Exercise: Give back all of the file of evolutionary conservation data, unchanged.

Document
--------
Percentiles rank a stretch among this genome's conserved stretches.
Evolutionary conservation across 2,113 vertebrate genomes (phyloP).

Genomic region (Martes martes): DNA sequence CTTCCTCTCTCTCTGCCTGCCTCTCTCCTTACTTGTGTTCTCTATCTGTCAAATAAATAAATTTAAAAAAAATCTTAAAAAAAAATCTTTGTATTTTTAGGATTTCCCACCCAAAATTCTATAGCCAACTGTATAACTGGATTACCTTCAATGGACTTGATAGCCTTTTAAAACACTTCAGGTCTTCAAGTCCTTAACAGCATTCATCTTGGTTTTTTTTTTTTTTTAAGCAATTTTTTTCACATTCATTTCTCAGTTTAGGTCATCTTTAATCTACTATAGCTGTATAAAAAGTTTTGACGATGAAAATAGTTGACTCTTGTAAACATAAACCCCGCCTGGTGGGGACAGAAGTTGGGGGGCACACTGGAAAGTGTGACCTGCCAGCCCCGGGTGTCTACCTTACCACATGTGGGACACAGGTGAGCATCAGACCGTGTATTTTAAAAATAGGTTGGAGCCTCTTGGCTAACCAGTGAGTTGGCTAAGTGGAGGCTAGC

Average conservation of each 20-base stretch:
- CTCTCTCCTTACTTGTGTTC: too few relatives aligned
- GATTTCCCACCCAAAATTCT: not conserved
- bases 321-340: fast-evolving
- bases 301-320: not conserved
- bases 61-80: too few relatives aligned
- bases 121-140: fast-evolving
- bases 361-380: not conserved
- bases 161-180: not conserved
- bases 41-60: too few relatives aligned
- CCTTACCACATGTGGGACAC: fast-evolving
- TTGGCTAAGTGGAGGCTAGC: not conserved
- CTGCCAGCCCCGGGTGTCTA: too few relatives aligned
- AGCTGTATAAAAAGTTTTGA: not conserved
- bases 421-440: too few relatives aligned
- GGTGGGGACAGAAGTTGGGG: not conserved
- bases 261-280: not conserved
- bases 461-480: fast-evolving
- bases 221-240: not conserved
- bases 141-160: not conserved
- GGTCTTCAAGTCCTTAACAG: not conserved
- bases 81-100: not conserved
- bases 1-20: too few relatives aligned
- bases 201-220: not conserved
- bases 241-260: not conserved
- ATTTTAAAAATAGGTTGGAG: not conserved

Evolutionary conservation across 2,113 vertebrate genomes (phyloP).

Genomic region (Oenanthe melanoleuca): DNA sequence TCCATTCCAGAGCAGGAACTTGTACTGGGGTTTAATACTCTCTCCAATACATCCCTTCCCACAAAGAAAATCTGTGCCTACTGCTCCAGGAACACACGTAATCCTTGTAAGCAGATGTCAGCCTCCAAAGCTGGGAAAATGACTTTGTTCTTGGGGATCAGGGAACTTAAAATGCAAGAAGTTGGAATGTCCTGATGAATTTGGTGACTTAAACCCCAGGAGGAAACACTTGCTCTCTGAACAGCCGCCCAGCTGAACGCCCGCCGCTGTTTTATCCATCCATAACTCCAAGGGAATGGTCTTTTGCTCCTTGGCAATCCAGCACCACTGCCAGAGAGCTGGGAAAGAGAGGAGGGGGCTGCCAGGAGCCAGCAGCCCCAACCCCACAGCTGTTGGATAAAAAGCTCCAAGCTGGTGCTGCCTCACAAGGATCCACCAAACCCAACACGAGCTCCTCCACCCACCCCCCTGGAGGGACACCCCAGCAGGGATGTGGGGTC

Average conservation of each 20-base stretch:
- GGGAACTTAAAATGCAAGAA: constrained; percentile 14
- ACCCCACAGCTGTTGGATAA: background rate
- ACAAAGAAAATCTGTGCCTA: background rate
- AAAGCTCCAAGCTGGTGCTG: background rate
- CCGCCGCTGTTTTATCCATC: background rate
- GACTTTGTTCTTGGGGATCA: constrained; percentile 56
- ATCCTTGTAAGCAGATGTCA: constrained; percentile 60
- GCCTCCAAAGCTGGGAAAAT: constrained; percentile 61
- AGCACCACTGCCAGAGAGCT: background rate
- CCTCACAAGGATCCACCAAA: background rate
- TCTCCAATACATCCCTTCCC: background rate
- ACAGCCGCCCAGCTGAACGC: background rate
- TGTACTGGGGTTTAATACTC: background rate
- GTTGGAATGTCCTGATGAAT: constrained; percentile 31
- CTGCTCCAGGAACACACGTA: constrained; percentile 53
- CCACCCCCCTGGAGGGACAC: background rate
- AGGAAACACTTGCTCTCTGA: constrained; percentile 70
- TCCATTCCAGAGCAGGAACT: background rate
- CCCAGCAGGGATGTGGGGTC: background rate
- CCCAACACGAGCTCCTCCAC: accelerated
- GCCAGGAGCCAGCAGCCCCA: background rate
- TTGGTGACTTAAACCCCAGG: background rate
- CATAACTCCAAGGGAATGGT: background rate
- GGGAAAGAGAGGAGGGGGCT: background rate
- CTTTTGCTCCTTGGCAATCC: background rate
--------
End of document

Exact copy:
Percentiles rank a stretch among this genome's conserved stretches.
Evolutionary conservation across 2,113 vertebrate genomes (phyloP).

Genomic region (Martes martes): DNA sequence CTTCCTCTCTCTCTGCCTGCCTCTCTCCTTACTTGTGTTCTCTATCTGTCAAATAAATAAATTTAAAAAAAATCTTAAAAAAAAATCTTTGTATTTTTAGGATTTCCCACCCAAAATTCTATAGCCAACTGTATAACTGGATTACCTTCAATGGACTTGATAGCCTTTTAAAACACTTCAGGTCTTCAAGTCCTTAACAGCATTCATCTTGGTTTTTTTTTTTTTTTAAGCAATTTTTTTCACATTCATTTCTCAGTTTAGGTCATCTTTAATCTACTATAGCTGTATAAAAAGTTTTGACGATGAAAATAGTTGACTCTTGTAAACATAAACCCCGCCTGGTGGGGACAGAAGTTGGGGGGCACACTGGAAAGTGTGACCTGCCAGCCCCGGGTGTCTACCTTACCACATGTGGGACACAGGTGAGCATCAGACCGTGTATTTTAAAAATAGGTTGGAGCCTCTTGGCTAACCAGTGAGTTGGCTAAGTGGAGGCTAGC

Average conservation of each 20-base stretch:
- CTCTCTCCTTACTTGTGTTC: too few relatives aligned
- GATTTCCCACCCAAAATTCT: not conserved
- bases 321-340: fast-evolving
- bases 301-320: not conserved
- bases 61-80: too few relatives aligned
- bases 121-140: fast-evolving
- bases 361-380: not conserved
- bases 161-180: not conserved
- bases 41-60: too few relatives aligned
- CCTTACCACATGTGGGACAC: fast-evolving
- TTGGCTAAGTGGAGGCTAGC: not conserved
- CTGCCAGCCCCGGGTGTCTA: too few relatives aligned
- AGCTGTATAAAAAGTTTTGA: not conserved
- bases 421-440: too few relatives aligned
- GGTGGGGACAGAAGTTGGGG: not conserved
- bases 261-280: not conserved
- bases 461-480: fast-evolving
- bases 221-240: not conserved
- bases 141-160: not conserved
- GGTCTTCAAGTCCTTAACAG: not conserved
- bases 81-100: not conserved
- bases 1-20: too few relatives aligned
- bases 201-220: not conserved
- bases 241-260: not conserved
- ATTTTAAAAATAGGTTGGAG: not conserved

Evolutionary conservation across 2,113 vertebrate genomes (phyloP).

Genomic region (Oenanthe melanoleuca): DNA sequence TCCATTCCAGAGCAGGAACTTGTACTGGGGTTTAATACTCTCTCCAATACATCCCTTCCCACAAAGAAAATCTGTGCCTACTGCTCCAGGAACACACGTAATCCTTGTAAGCAGATGTCAGCCTCCAAAGCTGGGAAAATGACTTTGTTCTTGGGGATCAGGGAACTTAAAATGCAAGAAGTTGGAATGTCCTGATGAATTTGGTGACTTAAACCCCAGGAGGAAACACTTGCTCTCTGAACAGCCGCCCAGCTGAACGCCCGCCGCTGTTTTATCCATCCATAACTCCAAGGGAATGGTCTTTTGCTCCTTGGCAATCCAGCACCACTGCCAGAGAGCTGGGAAAGAGAGGAGGGGGCTGCCAGGAGCCAGCAGCCCCAACCCCACAGCTGTTGGATAAAAAGCTCCAAGCTGGTGCTGCCTCACAAGGATCCACCAAACCCAACACGAGCTCCTCCACCCACCCCCCTGGAGGGACACCCCAGCAGGGATGTGGGGTC

Average conservation of each 20-base stretch:
- GGGAACTTAAAATGCAAGAA: constrained; percentile 14
- ACCCCACAGCTGTTGGATAA: background rate
- ACAAAGAAAATCTGTGCCTA: background rate
- AAAGCTCCAAGCTGGTGCTG: background rate
- CCGCCGCTGTTTTATCCATC: background rate
- GACTTTGTTCTTGGGGATCA: constrained; percentile 56
- ATCCTTGTAAGCAGATGTCA: constrained; percentile 60
- GCCTCCAAAGCTGGGAAAAT: constrained; percentile 61
- AGCACCACTGCCAGAGAGCT: background rate
- CCTCACAAGGATCCACCAAA: background rate
- TCTCCAATACATCCCTTCCC: background rate
- ACAGCCGCCCAGCTGAACGC: background rate
- TGTACTGGGGTTTAATACTC: background rate
- GTTGGAATGTCCTGATGAAT: constrained; percentile 31
- CTGCTCCAGGAACACACGTA: constrained; percentile 53
- CCACCCCCCTGGAGGGACAC: background rate
- AGGAAACACTTGCTCTCTGA: constrained; percentile 70
- TCCATTCCAGAGCAGGAACT: background rate
- CCCAGCAGGGATGTGGGGTC: background rate
- CCCAACACGAGCTCCTCCAC: accelerated
- GCCAGGAGCCAGCAGCCCCA: background rate
- TTGGTGACTTAAACCCCAGG: background rate
- CATAACTCCAAGGGAATGGT: background rate
- GGGAAAGAGAGGAGGGGGCT: background rate
- CTTTTGCTCCTTGGCAATCC: background rate